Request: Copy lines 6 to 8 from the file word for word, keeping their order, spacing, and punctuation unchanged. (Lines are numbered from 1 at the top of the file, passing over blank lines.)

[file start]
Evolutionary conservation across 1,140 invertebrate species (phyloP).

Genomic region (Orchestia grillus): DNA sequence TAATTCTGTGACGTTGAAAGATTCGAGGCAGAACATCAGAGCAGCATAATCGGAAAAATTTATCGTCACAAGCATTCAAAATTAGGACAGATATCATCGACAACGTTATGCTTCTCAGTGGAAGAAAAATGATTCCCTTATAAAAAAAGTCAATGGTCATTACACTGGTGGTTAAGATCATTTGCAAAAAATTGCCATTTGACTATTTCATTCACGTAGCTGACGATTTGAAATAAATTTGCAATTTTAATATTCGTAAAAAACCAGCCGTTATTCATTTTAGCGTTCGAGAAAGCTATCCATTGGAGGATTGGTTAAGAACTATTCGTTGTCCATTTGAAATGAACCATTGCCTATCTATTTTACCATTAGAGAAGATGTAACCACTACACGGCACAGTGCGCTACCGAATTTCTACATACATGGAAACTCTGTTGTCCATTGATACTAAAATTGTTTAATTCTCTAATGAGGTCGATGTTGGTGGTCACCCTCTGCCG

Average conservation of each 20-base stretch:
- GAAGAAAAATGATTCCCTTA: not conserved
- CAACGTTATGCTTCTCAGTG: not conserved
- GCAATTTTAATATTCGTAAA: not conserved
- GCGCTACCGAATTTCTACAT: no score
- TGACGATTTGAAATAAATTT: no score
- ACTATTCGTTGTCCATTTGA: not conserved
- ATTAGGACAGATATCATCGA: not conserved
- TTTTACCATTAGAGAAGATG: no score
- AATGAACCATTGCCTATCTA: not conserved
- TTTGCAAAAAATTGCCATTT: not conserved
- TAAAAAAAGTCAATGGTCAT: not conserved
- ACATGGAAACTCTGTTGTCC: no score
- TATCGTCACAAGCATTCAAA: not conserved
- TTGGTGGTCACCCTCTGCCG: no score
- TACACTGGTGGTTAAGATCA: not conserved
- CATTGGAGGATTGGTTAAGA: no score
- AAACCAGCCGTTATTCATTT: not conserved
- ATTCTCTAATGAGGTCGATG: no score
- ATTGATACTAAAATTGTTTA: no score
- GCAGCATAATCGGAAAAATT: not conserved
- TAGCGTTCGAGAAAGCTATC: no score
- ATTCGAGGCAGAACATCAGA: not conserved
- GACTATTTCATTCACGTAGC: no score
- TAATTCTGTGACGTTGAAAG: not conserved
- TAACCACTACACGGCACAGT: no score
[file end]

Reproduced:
- GCAATTTTAATATTCGTAAA: not conserved
- GCGCTACCGAATTTCTACAT: no score
- TGACGATTTGAAATAAATTT: no score